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Subject: RE: [legalxml-econtracts] Legal Blob

This is a response to a note I received about my last posting.. Sorry for its
length; it proposes that
(a) eContracts stop working on the structural model for a contract
(b) agree to accept the tagset for a "legal universal document"
(c) agree to accept the tagset for legal envelopes
(d) not duplicate tags already represented by (b) and (c)
(e) focus specifically on contract semantic information requirements

As an important part of this proposal, I urge the creation of an OASIS/LegalXML
Universal Document Language (UDL) TC that is focused on the gap between the
OASIS Open Office TC, the LegalXML Court Filing TC, the Universal Business
Language (UBL) TC, and the W3C presentation dialects (XHTML, SVG, XSL-FO, and


>I don't think anyone in eContracts has modified the vision of a structured
>contract document in favor of a BLOB in an envelope.

I was reinforcing the point that, if you don't name the document-structure tags
with names that lawyers know and use, then we're left with a tag called
"LegalBlob" ... my reference is to clauses not documents filed with a judicial
court or exchanged between attorneys.

In the previous May 21 call, I did raise the notion that the Document Type
element of Filing 1.0 (and, Blue) schemas could be used to distinguish between a
ContractDraft, a ContractOffer, a ContractCounterOffer, and a
ContractAgreement -- each payload of the LegalXML envelope would have its own
requirements. This approach could provide a needed clarity to our standards'
designs. Our interchange requirements would need to state that "contracts are
required to be exchanged within the LegalXML-sanctioned envelope", that is, an
envelope from which certain information about the document can be extracted.
This would incorporate and support work already done within LegalXML.

>And is this like the universal legal document discussion we had in the last
>eContract call. Is this larger than scope of eContracts?

Yes, a universal legal focument -- that's what this clause model gets to, no
less as a direct consequence of this "new" requirment to support non-contract
documents. So here is my question for the TC: would it not make the utmost
organizational sense to have the clause model defined outside of the eContracts
TC altogether, and to focus the efforts of the eContracts group on individual
semantic elements inside of the contract?

I see no need for a Universal Document Language (UDL) to redefine or duplicate
the elements already defined by the Court Filing specification, or whatever
other exchange standard a UDL group designates acceptable. Rather, the UDL is
the base DTD or Schema used for LegalXML documents located within a LegalXML
envelope. The eContracts DTD can build upon it, identifying a list of simple
character-string elements -- with no or little structure whatsoever, apparently
as Dr. Leff's scenario has done. These are the semantic data items by consensus
deemed to be critical.... why? because these are no less than the items that are
desired to be extracted from a contractual document by the parties in its
exchange, that is, this list enumerates the support necessary to the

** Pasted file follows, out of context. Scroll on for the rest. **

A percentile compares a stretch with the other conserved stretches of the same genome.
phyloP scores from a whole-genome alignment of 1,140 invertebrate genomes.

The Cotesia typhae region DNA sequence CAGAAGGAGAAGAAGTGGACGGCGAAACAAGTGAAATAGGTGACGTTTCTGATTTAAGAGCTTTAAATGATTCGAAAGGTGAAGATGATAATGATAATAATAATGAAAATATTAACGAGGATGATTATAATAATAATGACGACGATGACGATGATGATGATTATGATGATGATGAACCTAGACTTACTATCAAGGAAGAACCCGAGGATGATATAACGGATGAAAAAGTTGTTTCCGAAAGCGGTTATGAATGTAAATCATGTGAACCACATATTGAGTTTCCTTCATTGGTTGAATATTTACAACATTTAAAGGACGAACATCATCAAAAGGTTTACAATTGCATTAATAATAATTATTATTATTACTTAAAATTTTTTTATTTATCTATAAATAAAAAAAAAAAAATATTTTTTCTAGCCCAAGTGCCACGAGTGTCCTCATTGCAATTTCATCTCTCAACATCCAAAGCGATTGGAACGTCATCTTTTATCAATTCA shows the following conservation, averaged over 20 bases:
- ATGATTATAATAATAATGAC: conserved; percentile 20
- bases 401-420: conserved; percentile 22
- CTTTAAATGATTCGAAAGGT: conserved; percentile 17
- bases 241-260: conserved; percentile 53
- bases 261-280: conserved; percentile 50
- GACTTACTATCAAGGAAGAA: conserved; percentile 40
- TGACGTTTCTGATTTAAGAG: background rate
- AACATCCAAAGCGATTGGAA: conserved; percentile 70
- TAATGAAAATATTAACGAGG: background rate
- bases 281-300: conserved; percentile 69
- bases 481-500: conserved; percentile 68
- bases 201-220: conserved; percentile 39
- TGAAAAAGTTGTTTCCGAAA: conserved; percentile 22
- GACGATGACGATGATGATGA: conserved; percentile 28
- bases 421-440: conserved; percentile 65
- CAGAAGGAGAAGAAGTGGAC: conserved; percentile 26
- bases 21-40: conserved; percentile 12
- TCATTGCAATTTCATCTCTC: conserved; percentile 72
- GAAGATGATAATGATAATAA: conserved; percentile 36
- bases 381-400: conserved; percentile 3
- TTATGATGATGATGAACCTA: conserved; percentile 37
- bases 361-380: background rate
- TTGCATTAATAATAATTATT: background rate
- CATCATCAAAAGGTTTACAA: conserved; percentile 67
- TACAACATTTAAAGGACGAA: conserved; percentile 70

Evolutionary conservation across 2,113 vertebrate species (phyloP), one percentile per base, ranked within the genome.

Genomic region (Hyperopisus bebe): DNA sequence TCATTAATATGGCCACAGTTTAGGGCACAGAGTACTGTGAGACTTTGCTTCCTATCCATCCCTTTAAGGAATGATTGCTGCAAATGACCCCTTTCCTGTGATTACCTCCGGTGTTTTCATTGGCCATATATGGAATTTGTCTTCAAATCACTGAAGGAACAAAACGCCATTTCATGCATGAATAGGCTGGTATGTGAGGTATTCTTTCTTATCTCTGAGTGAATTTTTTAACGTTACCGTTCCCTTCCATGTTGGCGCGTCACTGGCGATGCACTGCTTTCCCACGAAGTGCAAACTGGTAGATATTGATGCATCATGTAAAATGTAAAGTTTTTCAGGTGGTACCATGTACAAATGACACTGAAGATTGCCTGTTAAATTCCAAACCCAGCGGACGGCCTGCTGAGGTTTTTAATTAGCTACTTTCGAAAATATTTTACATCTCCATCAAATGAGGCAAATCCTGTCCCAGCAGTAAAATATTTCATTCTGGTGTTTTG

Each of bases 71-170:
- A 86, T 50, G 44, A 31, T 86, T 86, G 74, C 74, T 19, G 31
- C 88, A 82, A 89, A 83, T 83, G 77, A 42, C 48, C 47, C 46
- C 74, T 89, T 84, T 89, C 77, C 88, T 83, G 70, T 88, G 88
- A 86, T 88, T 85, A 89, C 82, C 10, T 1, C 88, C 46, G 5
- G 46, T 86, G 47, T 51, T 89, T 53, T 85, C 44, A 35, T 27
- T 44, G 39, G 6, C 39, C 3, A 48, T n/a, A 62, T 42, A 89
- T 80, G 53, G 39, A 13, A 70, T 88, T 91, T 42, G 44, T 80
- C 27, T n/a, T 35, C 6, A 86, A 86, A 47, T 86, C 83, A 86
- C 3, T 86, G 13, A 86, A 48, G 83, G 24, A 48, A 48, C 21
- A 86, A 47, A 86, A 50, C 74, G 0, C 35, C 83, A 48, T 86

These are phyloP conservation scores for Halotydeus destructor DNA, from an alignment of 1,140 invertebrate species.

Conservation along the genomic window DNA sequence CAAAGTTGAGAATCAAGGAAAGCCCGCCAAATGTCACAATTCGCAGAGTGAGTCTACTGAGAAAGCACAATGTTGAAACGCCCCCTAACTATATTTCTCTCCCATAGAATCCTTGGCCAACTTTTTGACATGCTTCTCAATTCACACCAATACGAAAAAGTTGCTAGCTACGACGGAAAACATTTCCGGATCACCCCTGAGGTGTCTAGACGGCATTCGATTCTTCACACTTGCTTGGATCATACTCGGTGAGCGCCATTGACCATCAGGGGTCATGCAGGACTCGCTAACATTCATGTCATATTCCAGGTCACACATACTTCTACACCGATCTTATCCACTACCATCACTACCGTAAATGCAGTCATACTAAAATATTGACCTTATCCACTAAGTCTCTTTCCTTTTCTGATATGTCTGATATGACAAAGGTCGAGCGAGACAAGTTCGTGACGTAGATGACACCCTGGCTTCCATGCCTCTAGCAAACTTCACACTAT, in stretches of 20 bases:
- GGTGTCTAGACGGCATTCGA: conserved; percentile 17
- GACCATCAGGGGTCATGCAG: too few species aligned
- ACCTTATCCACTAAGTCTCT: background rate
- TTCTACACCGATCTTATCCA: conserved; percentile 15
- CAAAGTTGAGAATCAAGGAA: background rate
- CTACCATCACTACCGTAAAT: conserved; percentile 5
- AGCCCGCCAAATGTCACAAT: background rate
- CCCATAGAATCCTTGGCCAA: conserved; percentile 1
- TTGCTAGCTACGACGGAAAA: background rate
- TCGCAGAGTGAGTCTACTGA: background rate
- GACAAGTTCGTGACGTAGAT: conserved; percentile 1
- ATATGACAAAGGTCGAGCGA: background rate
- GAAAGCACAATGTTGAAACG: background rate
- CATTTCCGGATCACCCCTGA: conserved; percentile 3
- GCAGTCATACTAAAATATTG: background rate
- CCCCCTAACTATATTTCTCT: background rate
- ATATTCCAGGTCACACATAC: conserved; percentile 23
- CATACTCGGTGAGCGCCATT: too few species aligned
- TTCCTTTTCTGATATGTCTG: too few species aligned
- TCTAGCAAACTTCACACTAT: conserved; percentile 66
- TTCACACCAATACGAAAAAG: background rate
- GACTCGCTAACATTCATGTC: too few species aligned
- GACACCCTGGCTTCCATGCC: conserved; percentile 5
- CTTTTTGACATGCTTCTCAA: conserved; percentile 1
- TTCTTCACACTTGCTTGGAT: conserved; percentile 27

applications envisioned by the scenarios, depending upon whether the document is
a ContractDraft, ..., or a ContractAgreement.

Using XML Namespaces, the LegalXML envelope also provides a location where
metadata about the contract can be placed, eg. the value of the contract.
Further, the envelope can be the container for other related dataitems, eg
workflow data items, negotiation data items, performance data items, and so on.

Legal envelopes must convey presentation material, with attached presentation
material, whether in XML, PDF, Word, or whatever. Given that simple FACT, a
ContractDraft that is not presentation material would be barred from being
within the payload of the envelope, meaning that the ContractDraft (again, using
XML Namespaces) would be located within the envelope's header structure. Now,
because a ContractOffer, Counter, and Agreement are all legally required to be
PRESENTATION documents, then they WOULD be able to be in the payload of the
envelope, and would equally be applicable to so called "non-presentation" XML
contracts (which DO in fact have a presentation -- because they are text, then
they can be printed out).

Now, it is possible to have a non-algorithmic CSS presentation of a
ContractDraft document, but only to the extent that the UDL accommodates
eContracts' presentation requirements. However I believe that eContracts'
presentation requirements are NOT unique with respect to any other legal
document, therefore the question of whether the ContractDraft structure is
acceptable as a ContractOffer structure is where it should be: within the domain
of those creating a UDL standard.

So I encourage those interested in establishing a UDL TC, while hoping that the
TC would investigate the claim that the Open Office TC's work is irrelevant to
their own. I am also hopeful that the UDL TC would address how to preserve one's
ability to extract semantic information from a presentation document encoded in
the OASIS Open Office XML or in one of the W3C standard presentation dialects
such as XHTML, XSL-FO, SVG, and XForms.

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